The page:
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Unformatted text preview: CS 70 Discrete Mathematics and Probability Theory Fall 2009 Satish Rao,David Tse Note 8 An Introduction to Graphs Formulating a simple, precise specification of a computational problem is often a prerequisite to writing a computer program for solving the problem. Many computational problems are best stated in terms of graphs : a directed graph G ( V , E ) consists of a finite set of vertices or nodes ) V and a set of (directed) edges E . An edge is an ordered pair of vertices ( v , w ) and is usually indicated by drawing a line between v and w , with an arrow pointing towards w . Undirected graphs may be regarded as special kinds of directed graphs, in which ( u , v ) E if and only if ( v , u ) E . Thus in an undirected graph the directions of the edges are unimportant, so an edge of an undirected graph is an unordered pair of vertices { u , v } and is indicated by a line between u and v with no arrow. More formally, the edge set of a directed graph is a subset E V V , where V V is the Cartesian product of V with itself. 1 As we have defined them, graphs are allowed to have selfloops ; i.e., edges of the form ( u , u ) or { u , u } that go from a vertex u to itself. Usually, however, graphs are assumed to have no selfloops unless otherwise stated, and we will assume this from now on. Graphs are useful for modeling many diverse situations. For example, the vertices of a graph might represent cities, and edges might represent highways that connect them. In this case, the edges would be undirected: In the above picture, V = { SF , LA , NY ,... } , and E = {{ SF , LA } , { SF , NY } ,... } . Alternatively, an edge might represent a flight from one city to another, and now the edges would be directed (since there may be a nonstop flight from SF to LA, but no nonstop flight back from LA to SF). Graphs can also be used to represent more abstract relationships. For example, the vertices of a graph might represent tasks, and the edges might represent precedence constraints: a directed edge from u to v says that task u must be completed before v can be started. An important problem in this context is scheduling : in what order should the tasks be scheduled so that all the precedence constraints are satisfied? A path in a directed graph G = ( V , E ) is a sequence of neighboring edges ( v 1 , v 2 ) , ( v 2 , v 3 ) ,..., ( v n 2 , v n 1 ) , ( v n 1 , v n ) . In this case we say that there is a path between v 1 and v n . A path in an undirected graph is defined similarly. A path is called simple if it has no repeated vertices. A cycle (or circuit ) is a path that begins and ends at the same vertex (i.e., it is a path from v to v for some v )....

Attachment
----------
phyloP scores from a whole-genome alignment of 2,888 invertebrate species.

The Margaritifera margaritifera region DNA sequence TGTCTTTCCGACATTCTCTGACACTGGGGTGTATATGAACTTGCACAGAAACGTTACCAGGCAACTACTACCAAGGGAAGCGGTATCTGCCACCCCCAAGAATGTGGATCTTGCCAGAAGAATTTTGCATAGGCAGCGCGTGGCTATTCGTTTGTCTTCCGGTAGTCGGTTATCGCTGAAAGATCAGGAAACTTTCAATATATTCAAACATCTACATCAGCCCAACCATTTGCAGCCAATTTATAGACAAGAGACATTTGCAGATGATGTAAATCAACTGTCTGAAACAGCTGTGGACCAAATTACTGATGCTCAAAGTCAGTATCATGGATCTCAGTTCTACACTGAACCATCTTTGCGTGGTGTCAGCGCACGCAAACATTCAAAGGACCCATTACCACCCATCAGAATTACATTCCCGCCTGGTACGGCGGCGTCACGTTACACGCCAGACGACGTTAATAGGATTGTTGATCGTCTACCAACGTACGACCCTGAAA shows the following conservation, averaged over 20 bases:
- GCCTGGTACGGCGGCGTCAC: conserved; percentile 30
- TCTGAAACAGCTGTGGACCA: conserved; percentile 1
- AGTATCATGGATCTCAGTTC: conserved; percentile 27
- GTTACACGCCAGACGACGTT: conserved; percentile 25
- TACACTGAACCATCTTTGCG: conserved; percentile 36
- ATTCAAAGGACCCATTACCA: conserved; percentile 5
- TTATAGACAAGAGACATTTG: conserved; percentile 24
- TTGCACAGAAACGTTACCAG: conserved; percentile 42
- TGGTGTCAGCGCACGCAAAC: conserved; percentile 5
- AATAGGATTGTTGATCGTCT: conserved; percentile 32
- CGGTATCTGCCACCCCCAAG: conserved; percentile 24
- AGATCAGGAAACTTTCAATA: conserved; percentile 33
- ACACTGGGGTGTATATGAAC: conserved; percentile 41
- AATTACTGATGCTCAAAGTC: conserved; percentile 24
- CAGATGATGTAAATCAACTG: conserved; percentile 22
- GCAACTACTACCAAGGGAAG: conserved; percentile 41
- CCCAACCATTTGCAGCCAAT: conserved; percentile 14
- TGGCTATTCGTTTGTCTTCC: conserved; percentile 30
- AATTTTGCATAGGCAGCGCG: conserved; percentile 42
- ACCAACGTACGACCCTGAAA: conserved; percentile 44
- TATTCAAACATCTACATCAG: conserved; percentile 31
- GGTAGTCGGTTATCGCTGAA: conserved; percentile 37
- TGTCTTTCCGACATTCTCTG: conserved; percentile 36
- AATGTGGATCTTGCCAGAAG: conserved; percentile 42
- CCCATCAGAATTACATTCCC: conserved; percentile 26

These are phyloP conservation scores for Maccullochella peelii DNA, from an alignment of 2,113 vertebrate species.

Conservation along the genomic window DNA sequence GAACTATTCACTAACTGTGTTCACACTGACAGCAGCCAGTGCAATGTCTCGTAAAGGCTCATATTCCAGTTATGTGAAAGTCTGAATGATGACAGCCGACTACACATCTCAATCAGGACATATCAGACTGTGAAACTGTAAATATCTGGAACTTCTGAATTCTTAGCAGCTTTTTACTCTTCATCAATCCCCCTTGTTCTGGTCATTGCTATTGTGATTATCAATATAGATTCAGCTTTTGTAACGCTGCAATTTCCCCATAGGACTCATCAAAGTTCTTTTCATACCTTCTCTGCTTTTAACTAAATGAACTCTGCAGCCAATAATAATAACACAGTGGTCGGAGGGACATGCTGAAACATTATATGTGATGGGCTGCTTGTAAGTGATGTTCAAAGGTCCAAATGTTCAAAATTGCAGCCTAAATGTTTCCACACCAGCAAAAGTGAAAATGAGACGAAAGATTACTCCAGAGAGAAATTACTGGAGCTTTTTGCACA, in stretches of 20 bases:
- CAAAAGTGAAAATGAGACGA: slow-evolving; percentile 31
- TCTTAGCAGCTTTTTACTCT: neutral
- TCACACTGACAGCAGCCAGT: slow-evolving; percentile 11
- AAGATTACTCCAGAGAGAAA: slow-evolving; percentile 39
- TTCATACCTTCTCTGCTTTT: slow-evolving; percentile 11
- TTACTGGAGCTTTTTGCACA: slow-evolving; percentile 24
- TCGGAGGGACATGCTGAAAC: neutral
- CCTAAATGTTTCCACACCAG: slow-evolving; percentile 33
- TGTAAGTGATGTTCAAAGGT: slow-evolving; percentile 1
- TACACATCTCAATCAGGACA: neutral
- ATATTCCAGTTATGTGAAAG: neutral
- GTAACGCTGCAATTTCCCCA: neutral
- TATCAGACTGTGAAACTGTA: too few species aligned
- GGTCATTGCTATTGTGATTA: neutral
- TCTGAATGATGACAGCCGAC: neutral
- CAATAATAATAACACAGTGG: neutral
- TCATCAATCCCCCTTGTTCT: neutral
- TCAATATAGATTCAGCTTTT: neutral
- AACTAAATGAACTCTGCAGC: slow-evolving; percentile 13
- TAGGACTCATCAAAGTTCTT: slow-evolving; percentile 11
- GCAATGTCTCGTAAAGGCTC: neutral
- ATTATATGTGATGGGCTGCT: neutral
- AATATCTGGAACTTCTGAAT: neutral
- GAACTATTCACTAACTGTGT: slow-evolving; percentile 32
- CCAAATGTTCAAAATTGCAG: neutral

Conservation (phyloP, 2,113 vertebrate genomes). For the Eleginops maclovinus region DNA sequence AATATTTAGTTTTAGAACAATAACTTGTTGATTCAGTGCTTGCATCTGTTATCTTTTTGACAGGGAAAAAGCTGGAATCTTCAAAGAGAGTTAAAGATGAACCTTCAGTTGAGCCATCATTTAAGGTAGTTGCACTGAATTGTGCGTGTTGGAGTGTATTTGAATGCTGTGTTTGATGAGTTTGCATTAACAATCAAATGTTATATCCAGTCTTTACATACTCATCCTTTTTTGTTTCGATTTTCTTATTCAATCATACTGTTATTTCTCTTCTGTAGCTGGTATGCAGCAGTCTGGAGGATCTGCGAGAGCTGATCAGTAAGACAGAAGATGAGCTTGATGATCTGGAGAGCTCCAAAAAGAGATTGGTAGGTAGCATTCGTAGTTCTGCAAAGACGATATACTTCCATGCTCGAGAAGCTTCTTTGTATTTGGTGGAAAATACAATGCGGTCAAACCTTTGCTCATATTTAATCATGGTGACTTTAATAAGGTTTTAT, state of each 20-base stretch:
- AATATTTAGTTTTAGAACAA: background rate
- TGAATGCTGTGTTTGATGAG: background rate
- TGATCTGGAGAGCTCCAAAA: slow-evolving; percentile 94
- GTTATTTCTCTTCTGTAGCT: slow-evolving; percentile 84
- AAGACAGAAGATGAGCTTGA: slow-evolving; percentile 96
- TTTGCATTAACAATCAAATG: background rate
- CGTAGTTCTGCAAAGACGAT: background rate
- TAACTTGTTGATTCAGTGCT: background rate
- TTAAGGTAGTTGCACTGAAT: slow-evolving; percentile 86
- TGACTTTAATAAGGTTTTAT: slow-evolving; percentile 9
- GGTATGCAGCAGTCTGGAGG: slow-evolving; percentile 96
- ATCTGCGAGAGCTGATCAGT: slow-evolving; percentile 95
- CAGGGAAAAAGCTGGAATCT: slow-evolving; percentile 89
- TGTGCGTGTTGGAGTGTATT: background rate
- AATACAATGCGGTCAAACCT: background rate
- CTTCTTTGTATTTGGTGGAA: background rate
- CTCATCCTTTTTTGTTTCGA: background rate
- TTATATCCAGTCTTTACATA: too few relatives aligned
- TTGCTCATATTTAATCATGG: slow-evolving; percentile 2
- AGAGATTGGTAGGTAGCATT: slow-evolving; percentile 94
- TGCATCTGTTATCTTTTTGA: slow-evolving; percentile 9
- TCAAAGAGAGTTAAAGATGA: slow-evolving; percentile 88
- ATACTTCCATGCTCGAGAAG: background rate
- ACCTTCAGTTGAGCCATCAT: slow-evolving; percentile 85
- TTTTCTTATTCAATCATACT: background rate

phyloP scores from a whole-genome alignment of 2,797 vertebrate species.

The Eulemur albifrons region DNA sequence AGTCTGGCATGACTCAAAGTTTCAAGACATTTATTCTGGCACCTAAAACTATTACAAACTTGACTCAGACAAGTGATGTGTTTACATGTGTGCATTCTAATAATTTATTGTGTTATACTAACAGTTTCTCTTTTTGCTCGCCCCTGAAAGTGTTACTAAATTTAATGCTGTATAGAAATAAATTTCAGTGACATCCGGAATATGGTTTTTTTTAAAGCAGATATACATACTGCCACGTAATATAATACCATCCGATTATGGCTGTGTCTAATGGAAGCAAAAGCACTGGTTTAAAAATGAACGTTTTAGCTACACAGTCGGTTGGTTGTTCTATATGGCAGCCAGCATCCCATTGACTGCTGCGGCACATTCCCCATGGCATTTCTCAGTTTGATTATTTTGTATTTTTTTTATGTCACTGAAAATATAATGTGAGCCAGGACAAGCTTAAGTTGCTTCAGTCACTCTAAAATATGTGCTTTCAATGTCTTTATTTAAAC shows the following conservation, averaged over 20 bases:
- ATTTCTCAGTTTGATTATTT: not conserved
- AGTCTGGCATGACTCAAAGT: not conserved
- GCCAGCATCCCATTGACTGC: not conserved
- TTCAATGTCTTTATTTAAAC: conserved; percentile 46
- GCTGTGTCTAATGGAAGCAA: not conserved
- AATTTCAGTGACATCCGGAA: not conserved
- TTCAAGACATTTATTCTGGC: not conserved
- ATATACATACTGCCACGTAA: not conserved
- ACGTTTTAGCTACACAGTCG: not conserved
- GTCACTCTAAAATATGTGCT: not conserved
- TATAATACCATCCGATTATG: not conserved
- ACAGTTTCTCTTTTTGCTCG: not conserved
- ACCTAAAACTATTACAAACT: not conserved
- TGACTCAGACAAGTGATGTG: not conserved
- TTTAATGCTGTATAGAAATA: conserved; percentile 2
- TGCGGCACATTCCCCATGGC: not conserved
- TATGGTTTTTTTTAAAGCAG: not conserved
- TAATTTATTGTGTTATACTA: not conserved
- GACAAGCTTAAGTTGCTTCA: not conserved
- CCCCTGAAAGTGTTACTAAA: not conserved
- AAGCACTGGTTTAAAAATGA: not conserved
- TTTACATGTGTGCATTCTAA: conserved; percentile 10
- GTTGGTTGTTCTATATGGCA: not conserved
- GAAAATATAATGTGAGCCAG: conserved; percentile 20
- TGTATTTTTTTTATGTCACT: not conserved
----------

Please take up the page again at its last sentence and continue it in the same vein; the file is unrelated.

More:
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 Spring '08
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